The financial crisis always prefers the south of Eurozone

José Manuel Barroso, President of the European Commission, received a delegation from the Greek government led by Antonis Samaras, Greek Prime Minister. During the joint press conference José Manuel Barroso welcomed the next Greek Presidency of the Council of the EU, starting on 01/01/2014 (EC Audiovisual Seervices, 04/12/2013).

José Manuel Barroso, President of the European Commission, received a delegation from the Greek government led by Antonis Samaras, Greek Prime Minister. During the joint press conference José Manuel Barroso welcomed the next Greek Presidency of the Council of the EU, starting on 01/01/2014 (EC Audiovisual Seervices, 04/12/2013).

It’s very interesting to study how incomes and consumption in the worst hit countries coped with the financial crisis and the concomitant severe austerity measures imposed by the ‘troika’ of auditors/lenders. The European Commission, the European Central Bank and the International Monetary Fund formed this ‘troika’ in 2010, to deal with the risk of insolvency in four EU member states namely Greece, Portugal, Ireland and Cyprus. Understandably, those countries must have paid the dearest price in terms of incomes and consumption losses. The northern EU member states were actually spared by the crisis.

To study all that, Eurostat, the EU’s statistical service, published today a survey depicting the evolution of GDP per capita in purchasing power standards for the three critical years 2010, 2011 and 2012. The study covers all the 28 EU countries plus nine more European countries.

The same survey also follows the evolution of the Actual Individual Consumption (AIC) per capita. According to Eurostat, “While GDP per capita is mainly an indicator reflecting the level of economic activity AIC per capita is an alternative indicator, better adapted to describe the material welfare situation of households”. Eurostat also notes that “In 2012, AIC per capita expressed in PPS ranged between nearly 40% above the EU28 average in Luxembourg and around 50% below in Bulgaria and Romania”.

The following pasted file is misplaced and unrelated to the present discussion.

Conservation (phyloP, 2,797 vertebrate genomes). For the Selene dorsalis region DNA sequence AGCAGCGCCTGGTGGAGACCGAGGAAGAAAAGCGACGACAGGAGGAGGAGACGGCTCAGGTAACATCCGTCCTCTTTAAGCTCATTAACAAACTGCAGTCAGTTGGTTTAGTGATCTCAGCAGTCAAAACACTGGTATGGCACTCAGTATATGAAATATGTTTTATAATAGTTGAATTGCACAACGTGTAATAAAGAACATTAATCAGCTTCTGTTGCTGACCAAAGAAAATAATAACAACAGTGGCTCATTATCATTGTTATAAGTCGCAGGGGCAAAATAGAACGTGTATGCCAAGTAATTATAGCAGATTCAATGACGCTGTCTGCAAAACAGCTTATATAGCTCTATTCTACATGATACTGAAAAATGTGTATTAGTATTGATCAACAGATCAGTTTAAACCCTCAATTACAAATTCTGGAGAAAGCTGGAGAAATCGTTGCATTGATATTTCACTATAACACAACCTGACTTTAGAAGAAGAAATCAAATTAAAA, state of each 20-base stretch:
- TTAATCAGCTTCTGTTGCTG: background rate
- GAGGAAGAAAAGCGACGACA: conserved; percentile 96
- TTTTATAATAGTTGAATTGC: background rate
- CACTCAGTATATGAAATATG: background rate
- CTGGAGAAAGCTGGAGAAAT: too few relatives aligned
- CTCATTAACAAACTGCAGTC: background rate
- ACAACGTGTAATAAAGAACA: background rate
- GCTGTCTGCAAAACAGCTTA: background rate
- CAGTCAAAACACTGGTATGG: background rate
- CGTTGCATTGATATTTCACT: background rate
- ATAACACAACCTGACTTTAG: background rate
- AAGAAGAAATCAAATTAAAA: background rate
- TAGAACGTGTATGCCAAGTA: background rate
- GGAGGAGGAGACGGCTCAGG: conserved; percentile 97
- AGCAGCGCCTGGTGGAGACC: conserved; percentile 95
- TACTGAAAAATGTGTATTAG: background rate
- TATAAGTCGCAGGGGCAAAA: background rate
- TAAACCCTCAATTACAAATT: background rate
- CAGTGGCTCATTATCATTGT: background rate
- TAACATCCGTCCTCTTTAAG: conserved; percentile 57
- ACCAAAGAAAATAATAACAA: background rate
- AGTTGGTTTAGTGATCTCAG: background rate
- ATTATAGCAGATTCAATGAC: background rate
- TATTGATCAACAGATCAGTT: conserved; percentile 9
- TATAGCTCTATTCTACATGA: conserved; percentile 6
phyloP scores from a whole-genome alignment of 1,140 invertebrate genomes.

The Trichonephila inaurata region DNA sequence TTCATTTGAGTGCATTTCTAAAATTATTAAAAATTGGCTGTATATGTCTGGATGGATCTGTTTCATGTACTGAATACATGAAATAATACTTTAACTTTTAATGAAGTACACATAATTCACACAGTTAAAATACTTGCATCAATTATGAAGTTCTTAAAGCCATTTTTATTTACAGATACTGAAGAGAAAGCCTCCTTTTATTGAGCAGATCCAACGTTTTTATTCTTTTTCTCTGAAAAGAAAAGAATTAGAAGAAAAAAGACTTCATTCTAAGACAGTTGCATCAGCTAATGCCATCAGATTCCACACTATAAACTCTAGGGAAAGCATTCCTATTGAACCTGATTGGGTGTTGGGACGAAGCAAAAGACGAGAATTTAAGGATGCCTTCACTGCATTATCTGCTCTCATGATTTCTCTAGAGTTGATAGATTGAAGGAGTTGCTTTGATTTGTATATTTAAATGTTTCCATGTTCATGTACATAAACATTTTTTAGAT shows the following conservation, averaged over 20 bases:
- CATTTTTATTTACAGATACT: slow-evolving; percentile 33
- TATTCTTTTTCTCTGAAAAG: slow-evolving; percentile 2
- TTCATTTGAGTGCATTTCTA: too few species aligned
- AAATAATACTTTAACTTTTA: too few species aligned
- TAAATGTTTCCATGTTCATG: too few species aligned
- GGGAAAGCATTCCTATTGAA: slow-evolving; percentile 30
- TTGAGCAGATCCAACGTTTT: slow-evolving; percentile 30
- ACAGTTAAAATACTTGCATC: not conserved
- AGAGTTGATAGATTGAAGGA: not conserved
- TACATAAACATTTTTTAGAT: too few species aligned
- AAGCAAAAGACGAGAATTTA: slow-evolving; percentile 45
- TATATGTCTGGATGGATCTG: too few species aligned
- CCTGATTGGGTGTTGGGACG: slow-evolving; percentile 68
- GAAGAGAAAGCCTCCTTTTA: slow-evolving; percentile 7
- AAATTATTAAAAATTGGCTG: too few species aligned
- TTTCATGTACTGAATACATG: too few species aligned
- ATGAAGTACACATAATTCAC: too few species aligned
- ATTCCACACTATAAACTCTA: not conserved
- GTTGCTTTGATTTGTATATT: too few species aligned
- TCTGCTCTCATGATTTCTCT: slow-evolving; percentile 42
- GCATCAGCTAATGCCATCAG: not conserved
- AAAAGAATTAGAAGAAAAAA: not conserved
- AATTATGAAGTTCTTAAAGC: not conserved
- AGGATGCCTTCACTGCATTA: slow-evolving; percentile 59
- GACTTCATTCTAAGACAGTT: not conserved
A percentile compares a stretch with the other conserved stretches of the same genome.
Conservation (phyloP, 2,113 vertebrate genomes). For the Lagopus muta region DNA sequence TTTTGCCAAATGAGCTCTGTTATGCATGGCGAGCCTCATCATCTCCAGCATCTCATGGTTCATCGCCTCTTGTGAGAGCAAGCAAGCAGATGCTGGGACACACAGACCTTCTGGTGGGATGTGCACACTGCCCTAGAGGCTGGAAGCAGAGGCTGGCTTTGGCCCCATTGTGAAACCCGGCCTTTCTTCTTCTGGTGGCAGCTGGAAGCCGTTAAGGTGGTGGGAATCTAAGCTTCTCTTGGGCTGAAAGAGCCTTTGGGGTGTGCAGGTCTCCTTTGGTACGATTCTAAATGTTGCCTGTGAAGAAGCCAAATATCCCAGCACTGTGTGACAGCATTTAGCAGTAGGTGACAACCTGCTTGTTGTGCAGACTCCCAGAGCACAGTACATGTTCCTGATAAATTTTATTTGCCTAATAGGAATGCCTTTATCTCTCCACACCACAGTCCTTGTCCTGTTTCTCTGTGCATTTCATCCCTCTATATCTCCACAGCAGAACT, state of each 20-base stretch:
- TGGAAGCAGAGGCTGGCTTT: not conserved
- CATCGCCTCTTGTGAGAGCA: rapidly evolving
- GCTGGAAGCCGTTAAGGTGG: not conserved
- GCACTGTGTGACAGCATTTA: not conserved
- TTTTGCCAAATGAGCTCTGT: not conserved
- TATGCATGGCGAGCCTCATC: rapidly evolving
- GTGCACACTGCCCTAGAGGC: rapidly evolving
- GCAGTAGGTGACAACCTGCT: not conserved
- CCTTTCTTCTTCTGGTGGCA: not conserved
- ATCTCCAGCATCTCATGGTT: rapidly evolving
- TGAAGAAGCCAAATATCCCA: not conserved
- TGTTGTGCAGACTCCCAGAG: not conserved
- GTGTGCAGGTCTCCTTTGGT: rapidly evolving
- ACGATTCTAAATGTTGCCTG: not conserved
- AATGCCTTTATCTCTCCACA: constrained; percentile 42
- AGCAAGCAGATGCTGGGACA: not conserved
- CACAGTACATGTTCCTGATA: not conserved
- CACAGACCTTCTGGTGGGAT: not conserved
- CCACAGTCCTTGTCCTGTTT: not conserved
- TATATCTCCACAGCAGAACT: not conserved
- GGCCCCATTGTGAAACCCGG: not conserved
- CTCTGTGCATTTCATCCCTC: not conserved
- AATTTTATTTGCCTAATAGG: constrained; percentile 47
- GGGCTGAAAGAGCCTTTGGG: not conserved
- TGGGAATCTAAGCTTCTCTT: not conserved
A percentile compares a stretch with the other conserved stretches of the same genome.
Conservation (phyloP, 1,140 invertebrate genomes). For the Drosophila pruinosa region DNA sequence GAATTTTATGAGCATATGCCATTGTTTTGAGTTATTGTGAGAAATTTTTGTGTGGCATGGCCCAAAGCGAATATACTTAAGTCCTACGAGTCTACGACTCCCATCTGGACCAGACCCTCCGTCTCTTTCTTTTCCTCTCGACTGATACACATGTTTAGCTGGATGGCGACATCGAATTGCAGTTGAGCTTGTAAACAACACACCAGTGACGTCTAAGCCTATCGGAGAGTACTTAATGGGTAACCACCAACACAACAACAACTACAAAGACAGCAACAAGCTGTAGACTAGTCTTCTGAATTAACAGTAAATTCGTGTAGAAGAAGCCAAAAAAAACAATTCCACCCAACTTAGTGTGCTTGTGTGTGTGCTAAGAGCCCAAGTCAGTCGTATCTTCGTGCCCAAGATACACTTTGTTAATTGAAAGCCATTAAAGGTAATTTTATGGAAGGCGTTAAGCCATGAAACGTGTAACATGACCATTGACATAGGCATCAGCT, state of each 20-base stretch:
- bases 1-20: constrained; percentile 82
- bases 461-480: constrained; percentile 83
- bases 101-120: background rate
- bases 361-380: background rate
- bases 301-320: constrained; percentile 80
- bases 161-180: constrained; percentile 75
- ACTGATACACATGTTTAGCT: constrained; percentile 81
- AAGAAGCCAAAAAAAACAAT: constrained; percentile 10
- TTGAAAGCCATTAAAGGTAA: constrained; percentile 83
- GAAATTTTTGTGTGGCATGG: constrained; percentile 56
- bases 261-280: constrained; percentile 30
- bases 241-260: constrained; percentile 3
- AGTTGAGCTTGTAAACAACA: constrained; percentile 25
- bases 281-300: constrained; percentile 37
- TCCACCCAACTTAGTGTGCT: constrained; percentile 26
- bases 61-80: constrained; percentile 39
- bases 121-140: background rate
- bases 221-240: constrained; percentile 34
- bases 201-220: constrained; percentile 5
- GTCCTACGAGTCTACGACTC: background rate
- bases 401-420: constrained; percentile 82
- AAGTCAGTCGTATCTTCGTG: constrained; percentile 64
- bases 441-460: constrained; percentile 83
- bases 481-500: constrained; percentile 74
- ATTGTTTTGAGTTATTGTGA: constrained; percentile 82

The rich paid no price

The above statement depicts the material standing of the wealthiest and the poorest average household within the EU in the year 2012. It is of much more interest though to follow how the various countries fared in the critical period of 2010-2012. Given that the evolution of the AIC per capita is a better indicator of the actual material situation of households, let’s stick to that. Starting from the better off, during this three year period Austria, Germany, Sweden, Lithuania, Estonia, Poland, Latvia, Croatia, Bulgaria and Romania managed to improve their positions. Of course, only the first three countries marked an increase, starting from a high point. The rest just increased slightly their very low marks.

In all the rest 18 EU member states AIC per capita expressed – as a percentage of the EU28 average – either stagnated or fell. It’s interesting to note that the ‘programme’ countries, those under the troika’s supervision, suffered the largest losses. In Ireland, the average household lost only 4% of its material standing in this three year period, from 102% to 98%. The worst case was Greece.

Another Greek negative lead

In this last member states the average household lost 13.3% of its per capita consumption expressed in purchasing power standards. In detail AIC per capita in Greece fell from 98% of the EU28 average in 2010 to 85% in 2012. Of course more losses must have been recorded during this year. The second largest losses were recorded in Portugal. Households there lost 8.5% of their consumption, from 84% to 77%. Spain lost much less, from 94% in 2010 to 92% in 2012. The same is true for Cyprus (to 97% from 100%).

In general, the levels of AIC per capita appear more homogeneous than measurements of GDP. Still, the differences are large between member states. As noted above, in 2012, AIC per capita expressed in purchasing power standards varied between nearly 40% above the EU28 average in Luxembourg and around 50% below it in Bulgaria and Romania. As for the ‘programme’ countries, Greece and Portugal paid the highest price.

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Comments

  1. jonh astrapos says:

    The financial crisis never prefers the South of Eurozone, but all of you prefer the South
    Eurozone to have financial crisis!

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